By Matt Coker
By R. Scott Moxley
By Charles Lam
By Nick Schou
By Gustavo Arellano
By Gustavo Arellano
By Steve Lowery
By R. Scott Moxley
Frankie is sipping grape-flavored Smirnoff vodka coolers and chain smoking Camel lights. He also has tribal artwork on his bulging forearms as well as a "USMC" tattoo. Born a U.S. citizen in Long Beach in 1980, Frankie joined the Marine Corps in 1997, straight out of high school. He never joined a gang. By the time he was a teenager, his family had moved to a safer neighborhood further away from downtown Long Beach.
He now works with Tony as a supervisor at a hazardous waste disposal company in Long Beach. But the rest of the Gallegos brothers—Felix, the oldest, Tony, Carlos, and Oscar himself—were born in Tanhuato, a small pueblo in the impoverished southern Mexican state of Michoacan. Their father, a butcher, had already headed north to work as a cook in a Mexican restaurant in Long Beach.
With their mother, they crossed the border illegally in the mid-1970s and settled briefly in Wilmington before moving to a poor, gang-infested neighborhood northeast of downtown Long Beach. It wasn't long before the oldest brother, Felix, fell into the orbit of the local gang, the Viejo Varrio subset of the East Side Longos, a well-entrenched and ultra-violent Latino gang. According to Tony, every young male resident of the neighborhood seemed involved in the gang, especially after the local youth center, which provided after-school and summertime recreational activities, shut down in the early 1980s.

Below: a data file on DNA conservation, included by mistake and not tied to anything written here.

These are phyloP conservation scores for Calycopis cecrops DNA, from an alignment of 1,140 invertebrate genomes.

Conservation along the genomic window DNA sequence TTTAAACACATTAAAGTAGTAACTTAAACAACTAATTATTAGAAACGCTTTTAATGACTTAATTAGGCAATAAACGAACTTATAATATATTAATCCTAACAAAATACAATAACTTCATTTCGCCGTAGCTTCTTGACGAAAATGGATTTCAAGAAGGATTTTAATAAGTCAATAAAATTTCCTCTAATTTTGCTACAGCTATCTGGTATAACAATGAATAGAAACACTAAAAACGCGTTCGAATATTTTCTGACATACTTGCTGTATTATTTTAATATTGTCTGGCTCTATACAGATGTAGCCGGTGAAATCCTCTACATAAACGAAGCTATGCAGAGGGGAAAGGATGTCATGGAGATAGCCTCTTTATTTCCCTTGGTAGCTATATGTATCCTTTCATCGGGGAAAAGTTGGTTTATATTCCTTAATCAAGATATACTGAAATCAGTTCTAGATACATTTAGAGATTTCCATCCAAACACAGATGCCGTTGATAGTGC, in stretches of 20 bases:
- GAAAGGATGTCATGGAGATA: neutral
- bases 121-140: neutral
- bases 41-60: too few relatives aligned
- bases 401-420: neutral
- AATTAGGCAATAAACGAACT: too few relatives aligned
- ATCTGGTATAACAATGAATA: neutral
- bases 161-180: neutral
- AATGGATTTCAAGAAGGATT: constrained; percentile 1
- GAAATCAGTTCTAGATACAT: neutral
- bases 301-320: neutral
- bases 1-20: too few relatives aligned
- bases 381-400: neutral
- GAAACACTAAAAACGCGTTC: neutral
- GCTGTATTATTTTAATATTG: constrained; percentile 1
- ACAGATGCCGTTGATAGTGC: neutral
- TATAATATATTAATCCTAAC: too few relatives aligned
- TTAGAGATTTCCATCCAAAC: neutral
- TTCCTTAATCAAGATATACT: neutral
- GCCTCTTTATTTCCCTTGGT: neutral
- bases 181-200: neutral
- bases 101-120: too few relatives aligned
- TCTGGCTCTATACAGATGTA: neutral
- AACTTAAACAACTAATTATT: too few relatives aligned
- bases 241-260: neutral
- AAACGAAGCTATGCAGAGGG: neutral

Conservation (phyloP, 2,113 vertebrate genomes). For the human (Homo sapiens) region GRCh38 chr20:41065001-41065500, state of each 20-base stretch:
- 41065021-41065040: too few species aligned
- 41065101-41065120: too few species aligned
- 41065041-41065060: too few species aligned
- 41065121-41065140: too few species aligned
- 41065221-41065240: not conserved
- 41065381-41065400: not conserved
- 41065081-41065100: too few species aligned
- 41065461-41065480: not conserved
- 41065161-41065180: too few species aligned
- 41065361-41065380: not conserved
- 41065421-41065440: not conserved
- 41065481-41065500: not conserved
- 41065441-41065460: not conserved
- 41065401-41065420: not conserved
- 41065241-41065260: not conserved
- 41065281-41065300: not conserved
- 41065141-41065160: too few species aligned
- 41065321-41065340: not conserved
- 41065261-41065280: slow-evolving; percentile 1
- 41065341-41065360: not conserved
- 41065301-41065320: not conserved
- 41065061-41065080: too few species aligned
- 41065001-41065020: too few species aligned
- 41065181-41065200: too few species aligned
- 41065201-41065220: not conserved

"You have a poor neighborhood where all the youth centers where a kid has something to do after school are closed, and you put in liquor stores, what is a kid going to do?" Tony asks. "We were poor kids. We didn't have any money. We had to wait for our parents to save money to buy sneakers or whatever, and you hear about some kid somewhere making a little money selling dope or whatever, to buy cool shoes that other kids who had money were wearing. And, well, that's how it started."
Tony's oldest brother Felix was the first of the brothers to join the East Side Longos. But after being arrested at age 16 for selling drugs, and spending the next four years in juvenile hall and state prison, he dropped out of the gang. "I guess you could say he reformed," Tony says. "He got out of the neighborhood and wasn't active in the gang. He started working, at first the typical job someone who is just out of prison can get at a restaurant or wherever. Now he's a big-rig mechanic—he has his own shop in Wilmington."